STEAM is a movement championed by Rhode Island School of Design (RISD) and widely adopted by institutions, corporations and individuals in education. It stands for Science, Technology, Engineering, Arts and Mathematics. The objectives for STEAM include: ‘transform research policy to place Art+Design at the center of STEM; encourage integration of Art+Design in K-20 education; influence employers to hire artists and designers to drive innovation.
The thought behind this is that “where science ends, art begins,” as described by early photography Charles Negre, (1851) “When the chemist has prepared the sheet, the artists directs the lens and the three torches of observations, feeling and resaoning guide the study of nature; photography invokes effects that make us dream, simple patterns excited us, powerful and bold silhouettes that surprise and frighten us….” said Negre in 1851. When he first began experimenting with the chemistry behind photography, the physics and mathematics of optics, and the engineering principles of both camera design and the architecture he photographed.
STEAM education is gaining steam among teachers in all subject areas. It reflects both the international movement to add the arts — which can include the fine, language and musical arts — to STEM education and the school's desire to help students pursue a different kind of 3D: discovering, designing and developing. the concept by asking people what they do for a living, then pointing out that their careers incorporate all of the subjects that they studied in school. Rather than teach those subjects in a vacuum, STEAM programs integrate them in an inquiry-based, hands-on curriculum that more closely aligns with what students will experience in college and the workforce.
Game-Based learning is an emerging trend in education that is centered around making learning more fun. Humans are wired to learn and play. Schools need better use of technology, not just more of it. By using games, teachers can give constant feedback, discipline, and rewards. Gaming is characterized by the use of constant feedback through progress bars, leader boards, and level up systems. The use of badges for performance is gaining ground in many content areas.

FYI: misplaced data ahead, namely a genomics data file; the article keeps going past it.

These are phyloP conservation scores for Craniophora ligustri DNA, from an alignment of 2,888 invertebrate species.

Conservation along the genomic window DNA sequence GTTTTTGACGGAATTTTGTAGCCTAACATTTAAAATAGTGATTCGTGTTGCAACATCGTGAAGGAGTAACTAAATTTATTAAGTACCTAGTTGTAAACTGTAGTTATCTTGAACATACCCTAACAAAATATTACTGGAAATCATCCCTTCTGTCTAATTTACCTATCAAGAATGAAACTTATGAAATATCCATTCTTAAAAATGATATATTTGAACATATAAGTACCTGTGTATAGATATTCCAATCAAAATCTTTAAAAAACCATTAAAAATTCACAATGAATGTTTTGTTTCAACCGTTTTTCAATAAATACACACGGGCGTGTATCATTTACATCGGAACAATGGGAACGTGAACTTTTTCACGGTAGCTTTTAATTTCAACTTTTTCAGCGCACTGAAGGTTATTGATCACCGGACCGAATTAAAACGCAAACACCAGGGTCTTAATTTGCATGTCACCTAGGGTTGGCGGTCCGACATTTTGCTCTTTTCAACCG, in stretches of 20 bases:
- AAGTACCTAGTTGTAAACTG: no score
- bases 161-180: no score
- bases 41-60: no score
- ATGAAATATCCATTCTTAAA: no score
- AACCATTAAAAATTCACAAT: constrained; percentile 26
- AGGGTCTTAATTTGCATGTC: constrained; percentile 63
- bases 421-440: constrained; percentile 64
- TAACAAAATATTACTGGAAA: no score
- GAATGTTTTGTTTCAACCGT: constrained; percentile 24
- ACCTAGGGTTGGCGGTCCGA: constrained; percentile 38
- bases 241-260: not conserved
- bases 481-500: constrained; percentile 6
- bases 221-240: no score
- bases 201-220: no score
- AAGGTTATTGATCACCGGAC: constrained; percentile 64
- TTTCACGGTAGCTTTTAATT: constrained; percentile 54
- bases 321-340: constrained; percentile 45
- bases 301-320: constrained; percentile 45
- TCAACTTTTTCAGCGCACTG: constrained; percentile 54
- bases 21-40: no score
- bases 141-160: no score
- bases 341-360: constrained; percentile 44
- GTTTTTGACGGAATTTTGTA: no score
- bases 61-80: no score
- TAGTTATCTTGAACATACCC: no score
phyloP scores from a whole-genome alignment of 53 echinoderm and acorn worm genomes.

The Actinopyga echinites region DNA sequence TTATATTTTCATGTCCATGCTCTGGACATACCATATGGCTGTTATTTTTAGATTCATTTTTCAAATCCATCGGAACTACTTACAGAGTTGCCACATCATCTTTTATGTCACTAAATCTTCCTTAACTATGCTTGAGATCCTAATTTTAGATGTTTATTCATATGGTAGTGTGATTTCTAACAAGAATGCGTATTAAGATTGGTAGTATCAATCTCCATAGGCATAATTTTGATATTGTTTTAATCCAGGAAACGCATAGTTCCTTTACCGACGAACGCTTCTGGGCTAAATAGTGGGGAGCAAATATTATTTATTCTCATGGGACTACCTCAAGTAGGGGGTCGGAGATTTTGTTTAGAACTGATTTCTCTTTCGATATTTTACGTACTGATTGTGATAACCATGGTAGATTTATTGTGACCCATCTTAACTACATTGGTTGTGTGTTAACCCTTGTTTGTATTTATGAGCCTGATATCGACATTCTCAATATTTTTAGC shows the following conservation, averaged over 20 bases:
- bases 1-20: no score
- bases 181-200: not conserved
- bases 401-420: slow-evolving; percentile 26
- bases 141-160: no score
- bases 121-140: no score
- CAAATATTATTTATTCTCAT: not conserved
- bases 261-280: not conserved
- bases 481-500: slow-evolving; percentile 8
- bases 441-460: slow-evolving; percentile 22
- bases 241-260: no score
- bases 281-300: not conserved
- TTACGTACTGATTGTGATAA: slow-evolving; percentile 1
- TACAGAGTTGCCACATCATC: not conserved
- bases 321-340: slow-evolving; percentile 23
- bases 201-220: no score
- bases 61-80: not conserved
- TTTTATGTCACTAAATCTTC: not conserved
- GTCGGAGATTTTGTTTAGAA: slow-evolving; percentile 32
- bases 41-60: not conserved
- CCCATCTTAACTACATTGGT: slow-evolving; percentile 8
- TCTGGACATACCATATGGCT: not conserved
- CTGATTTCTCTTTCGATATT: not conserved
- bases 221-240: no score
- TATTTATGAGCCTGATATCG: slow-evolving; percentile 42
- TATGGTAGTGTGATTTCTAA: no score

Some teachers are even having their students design video games as part of the project-based learning idea. Gamification is definitely a buzzword in education. Students study game design, and even take classes in game design. As game based-learning becomes more prevalent in education, researchers are interested in how game structure mirrors the learning process. In many games, students explore ideas and try out solutions. When they learn the skills required at one level, they move up. Failure to complete the tasks is reframed as part of the path towards learning how to conquer a level. In a recent survey by Joan Ganz Cooney Center, half of 505 K-8 teachers said they use digital games with their students two or more days a week and 18 percent use them daily.
The genius hour is an opportunity for students to explore their own passions. This movement allows students to explore their own passions and encourage creativity in the classroom. It provides students a choice in what they learn during a set period of time during school. The genius-hour website doesn’t attribute the idea to any one person saying, “it is not easy to determine where the idea was originally created, but there are at least two events that have impacted genius hour.”
The site describes Google, which allows its engineers to spend 20% of their time to work on any pet project they want. Google’s policy has worked so well that they claim 50% of their new products have been created during this creative time period. Gmail and Google News are products of the Genius hour at Google, developed by passionate developers. Another event that is attributed to the genius hour is from the book Drive by best-selling author, Daniel Pink. In the book, he writes about other corporations that implement the genius hour and see innovation as a result.
Implementing the genius hour in the classroom creates a place for passion-based learning. Students can set their own goals for projects. Allowing students 20% of their time to invest in something they are passionate about but there are usually some guidelines. There are no limits (within the parameters of safety and legality. The topics that are brainstormed to pursue should not be Google-able. The teacher’s role is to guide, coach, and facility so that students can discover; teachers are not responsible for finding resources or providing a defined result. The process does not have a true final product, but rather a place where the student can share with the world. It should allow the student to connect with the world to deeply understand their passion and discover other passions in the process.
These emerging trends in education will have a broad impact in the years to come as technology, science, gamification, and art continue to influence education. I'm still in the 'thinking' stage of how to implement the Genius Hour, Gamification, and STEAM into my content, but I am open to any suggestions or ideas. The amazing Tricia Fuglestad has organized all of her STEAM art lessons onto one Smore flyer, which is a great resource!!